When you come at the screen, select the second option (Choose EXACTLY where RebornOS is Installed). If you choose the first option, you’ll lose Windows. In the second option, we’ll manually edit the partition and tell the system where to install RebornOS:


Side note:
Using a mb to gb converter is an great way to calculate how much you want to shrink and define all your partitions.

You’ll see a partition table, something like the one below. If you have already made some free space, you should be able to see it. If you have not, just delete some partition (except C drive):


Select the free space partition and click on + New. Now, create a Root partition. Root partition is where the operating system and the applications will be installed . An amount of 15-20 GB should be sufficient for it. But if you could give it more, it would be better.

The root partition will be type ext4 and type Primary.


Next is to create the /boot/efi partition. Actually, we don’t need to create it! Windows already has it. We can just specify the path to it. Just make sure to NOT format it.



NOTE: Even if you are re-installing RebornOS on a dual boot DO NOT format the /boot/efi partition. Only edit it.

In the screenshot of partition table, see the /dev/sda2 partition. This is where UEFI settings are and this where the system decides how to boot. The sda number could be different for you, but the label should be ESP and the type fat32. Select it and just add the mount point as /boot/efi

So, we have root, we have boot. Now make Swap partition around the size of your system’s RAM. If you have more than 4 GB of RAM, swap memory size should be half of the size of RAM.



Swap is an important part of any system. Without swap memory certain programs can crash or cause errors without it. Swap is a good practice but NOT required. You may go without this step AT YOUR OWN RISK. I always dedicate at least 2-4gb of swap to keep things from going haywire. But to each his/her own.

And in the similar fashion, create a Home directory. Home directory is where your documents, downloaded files and music will go.


That’s it. We have root, boot, swap and home. We are good to go. Hit on Install now to proceed with the installation:


Rest of the things are again a walk in the park. You’ll be asked to enter a username and password. I presume that you know what to do here:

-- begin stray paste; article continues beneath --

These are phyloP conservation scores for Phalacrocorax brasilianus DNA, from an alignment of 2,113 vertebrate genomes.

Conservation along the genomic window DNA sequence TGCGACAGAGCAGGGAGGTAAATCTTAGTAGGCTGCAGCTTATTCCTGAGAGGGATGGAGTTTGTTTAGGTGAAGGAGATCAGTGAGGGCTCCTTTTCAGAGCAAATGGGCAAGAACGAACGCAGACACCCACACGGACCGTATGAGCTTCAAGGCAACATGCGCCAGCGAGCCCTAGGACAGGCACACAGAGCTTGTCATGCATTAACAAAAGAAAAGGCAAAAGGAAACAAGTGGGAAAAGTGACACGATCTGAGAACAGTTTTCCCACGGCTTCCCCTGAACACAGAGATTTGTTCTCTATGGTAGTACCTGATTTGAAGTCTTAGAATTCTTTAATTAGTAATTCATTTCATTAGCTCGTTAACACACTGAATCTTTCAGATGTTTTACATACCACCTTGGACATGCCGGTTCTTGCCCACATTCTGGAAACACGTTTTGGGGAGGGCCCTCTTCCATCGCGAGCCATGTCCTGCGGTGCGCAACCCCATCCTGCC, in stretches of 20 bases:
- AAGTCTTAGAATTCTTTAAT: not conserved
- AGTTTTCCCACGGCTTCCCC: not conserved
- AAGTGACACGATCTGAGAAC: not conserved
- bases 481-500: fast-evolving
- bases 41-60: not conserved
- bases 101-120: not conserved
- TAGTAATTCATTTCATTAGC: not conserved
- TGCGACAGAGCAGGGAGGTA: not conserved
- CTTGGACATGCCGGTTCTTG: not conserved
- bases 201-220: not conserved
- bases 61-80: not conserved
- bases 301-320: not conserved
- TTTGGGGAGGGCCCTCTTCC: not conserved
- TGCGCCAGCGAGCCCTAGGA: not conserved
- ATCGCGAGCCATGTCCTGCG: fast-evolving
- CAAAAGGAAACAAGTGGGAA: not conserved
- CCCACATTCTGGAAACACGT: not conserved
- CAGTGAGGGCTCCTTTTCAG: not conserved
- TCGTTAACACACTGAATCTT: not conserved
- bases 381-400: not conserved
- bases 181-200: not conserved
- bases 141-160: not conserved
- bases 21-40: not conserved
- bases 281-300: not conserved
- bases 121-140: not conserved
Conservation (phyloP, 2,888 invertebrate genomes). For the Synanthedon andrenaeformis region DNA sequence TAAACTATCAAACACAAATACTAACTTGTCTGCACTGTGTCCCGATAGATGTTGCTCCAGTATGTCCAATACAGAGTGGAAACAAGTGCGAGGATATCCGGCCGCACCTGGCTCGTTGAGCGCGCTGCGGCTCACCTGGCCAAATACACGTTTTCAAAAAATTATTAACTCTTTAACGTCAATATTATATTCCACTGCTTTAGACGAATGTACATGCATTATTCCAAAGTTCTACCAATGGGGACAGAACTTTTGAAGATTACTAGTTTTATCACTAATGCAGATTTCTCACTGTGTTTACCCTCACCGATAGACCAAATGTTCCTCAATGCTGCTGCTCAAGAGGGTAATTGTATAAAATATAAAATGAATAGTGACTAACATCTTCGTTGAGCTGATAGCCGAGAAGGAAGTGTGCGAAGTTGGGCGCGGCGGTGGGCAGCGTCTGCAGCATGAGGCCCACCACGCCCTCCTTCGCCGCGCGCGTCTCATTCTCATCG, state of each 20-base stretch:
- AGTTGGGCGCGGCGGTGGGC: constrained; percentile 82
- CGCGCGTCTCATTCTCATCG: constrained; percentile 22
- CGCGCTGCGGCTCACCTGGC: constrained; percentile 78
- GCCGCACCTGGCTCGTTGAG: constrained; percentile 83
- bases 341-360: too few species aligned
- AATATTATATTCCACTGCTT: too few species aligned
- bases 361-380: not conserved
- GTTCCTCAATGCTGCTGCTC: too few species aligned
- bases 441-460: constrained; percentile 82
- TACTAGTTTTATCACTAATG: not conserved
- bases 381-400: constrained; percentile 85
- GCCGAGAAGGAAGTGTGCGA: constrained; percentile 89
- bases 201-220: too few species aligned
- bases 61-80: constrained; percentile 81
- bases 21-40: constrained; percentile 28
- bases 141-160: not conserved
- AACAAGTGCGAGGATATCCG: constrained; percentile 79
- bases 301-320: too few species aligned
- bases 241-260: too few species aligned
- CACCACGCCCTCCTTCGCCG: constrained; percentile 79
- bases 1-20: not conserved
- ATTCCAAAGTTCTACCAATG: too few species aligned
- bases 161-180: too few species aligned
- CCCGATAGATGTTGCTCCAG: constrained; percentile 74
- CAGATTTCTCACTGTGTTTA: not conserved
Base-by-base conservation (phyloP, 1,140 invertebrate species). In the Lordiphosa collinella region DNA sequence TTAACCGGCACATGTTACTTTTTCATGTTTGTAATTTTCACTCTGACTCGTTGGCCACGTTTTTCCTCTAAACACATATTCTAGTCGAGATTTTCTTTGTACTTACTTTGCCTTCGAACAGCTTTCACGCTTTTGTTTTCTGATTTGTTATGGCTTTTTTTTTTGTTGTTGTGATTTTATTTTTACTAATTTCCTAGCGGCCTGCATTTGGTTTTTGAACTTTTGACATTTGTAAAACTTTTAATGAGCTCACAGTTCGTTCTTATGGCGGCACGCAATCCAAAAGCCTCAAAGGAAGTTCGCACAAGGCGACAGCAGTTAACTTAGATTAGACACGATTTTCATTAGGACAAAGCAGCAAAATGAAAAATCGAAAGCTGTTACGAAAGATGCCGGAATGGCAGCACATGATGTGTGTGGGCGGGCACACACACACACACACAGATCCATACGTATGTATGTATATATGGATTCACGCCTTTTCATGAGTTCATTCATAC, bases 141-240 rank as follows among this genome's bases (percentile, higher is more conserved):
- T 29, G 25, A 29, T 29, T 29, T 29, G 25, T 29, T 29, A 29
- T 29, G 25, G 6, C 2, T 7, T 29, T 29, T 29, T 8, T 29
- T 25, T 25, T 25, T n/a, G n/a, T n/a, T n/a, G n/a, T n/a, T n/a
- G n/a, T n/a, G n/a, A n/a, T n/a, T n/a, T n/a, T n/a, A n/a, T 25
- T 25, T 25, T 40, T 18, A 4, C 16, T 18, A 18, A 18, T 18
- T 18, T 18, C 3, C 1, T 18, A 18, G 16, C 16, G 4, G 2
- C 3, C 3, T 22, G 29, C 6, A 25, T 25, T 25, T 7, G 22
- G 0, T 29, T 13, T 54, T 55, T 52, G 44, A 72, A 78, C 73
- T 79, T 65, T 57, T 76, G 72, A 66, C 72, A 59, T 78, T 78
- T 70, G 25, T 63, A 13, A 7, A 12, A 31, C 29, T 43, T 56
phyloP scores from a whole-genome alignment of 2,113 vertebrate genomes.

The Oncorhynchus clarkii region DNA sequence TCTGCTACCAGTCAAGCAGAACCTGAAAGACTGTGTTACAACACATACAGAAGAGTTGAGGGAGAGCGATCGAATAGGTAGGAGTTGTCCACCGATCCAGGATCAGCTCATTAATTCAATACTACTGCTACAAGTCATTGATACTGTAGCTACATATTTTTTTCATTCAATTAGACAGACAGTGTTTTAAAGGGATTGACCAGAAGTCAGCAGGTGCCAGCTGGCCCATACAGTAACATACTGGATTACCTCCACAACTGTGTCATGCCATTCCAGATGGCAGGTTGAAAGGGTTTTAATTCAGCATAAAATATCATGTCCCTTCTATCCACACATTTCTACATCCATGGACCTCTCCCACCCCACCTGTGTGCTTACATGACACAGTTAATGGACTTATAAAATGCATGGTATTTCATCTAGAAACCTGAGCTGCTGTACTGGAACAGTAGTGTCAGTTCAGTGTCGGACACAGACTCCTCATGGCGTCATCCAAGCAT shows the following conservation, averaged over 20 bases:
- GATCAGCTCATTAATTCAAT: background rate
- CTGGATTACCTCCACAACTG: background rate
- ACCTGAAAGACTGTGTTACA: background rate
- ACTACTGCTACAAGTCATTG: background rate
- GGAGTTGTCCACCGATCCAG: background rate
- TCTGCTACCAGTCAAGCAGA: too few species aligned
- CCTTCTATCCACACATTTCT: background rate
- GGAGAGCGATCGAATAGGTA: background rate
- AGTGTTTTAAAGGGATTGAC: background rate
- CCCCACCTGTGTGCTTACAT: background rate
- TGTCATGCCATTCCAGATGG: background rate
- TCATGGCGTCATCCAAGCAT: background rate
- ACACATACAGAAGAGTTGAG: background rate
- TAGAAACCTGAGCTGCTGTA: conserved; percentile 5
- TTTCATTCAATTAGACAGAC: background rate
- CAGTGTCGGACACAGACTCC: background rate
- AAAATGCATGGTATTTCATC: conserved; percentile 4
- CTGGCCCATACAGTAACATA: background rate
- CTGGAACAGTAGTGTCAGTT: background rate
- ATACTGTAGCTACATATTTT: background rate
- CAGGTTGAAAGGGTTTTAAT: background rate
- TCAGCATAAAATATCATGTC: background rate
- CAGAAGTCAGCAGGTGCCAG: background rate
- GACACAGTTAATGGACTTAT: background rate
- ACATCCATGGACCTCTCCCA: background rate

There were a few elements I found that the author did forget to mention is after you install RebornOS. I will add these steps as well as how to re-install RebornOS should something go wrong.

Finding Windows 10 for Grub

Once you are inside your nice new RebornOS, you may notice that on boot up you are given an option for RebornOS or Troubleshooting in grub but NO option for Windows. Don’t freak out your Windows should NOT be gone.

Go into RebornOS, find terminal and type in the following command:
sudo os-prober

Once this is done it should list something similar to what I have below:
/dev/sda2@/EFI/Microsoft/Boot/bootmgfw.efi:Windows Boot Manager:Windows:efi

If it didn't find the windows partition you might have to install the ntfs-3g package using the following:
sudo pacman -S ntfs-3g

Great! You found it. Now to update your grub so that it can see it.

Update grub:
grub-mkconfig -o /boot/grub/grub.cfg


Final OPTIONAL Tweaks

Now you should see both RebornOS and Windows 10 on /dev/sda2 when you start your machine. You can now use the arrows to select either option. But wait…what if you need longer to decide or you don’t want to have to wait 5 seconds for it to automatically select Reborn OS?

Go to terminal and edit grub for faster/slower countdown:
sudo nano /etc/default/grub

Your grub file should show up. In nano you can use CTRL + O to save and CTRL + X to exit. Be CAREFUL with this file. To edit your countdown time look for the following lines:

You can now change the GRUB_TIMEOUT to the number in seconds you desire. (Don’t use 0 seconds unless you don’t want to be able to select an option!) I personally like a 1 second countdown due to rarely using Windows. My grub looks like the following:

CTRL + O to Save the document then CTRL + X to exit back into terminal. Next you want to update your grub file by using the following:
grub-mkconfig -o /boot/grub/grub.cfg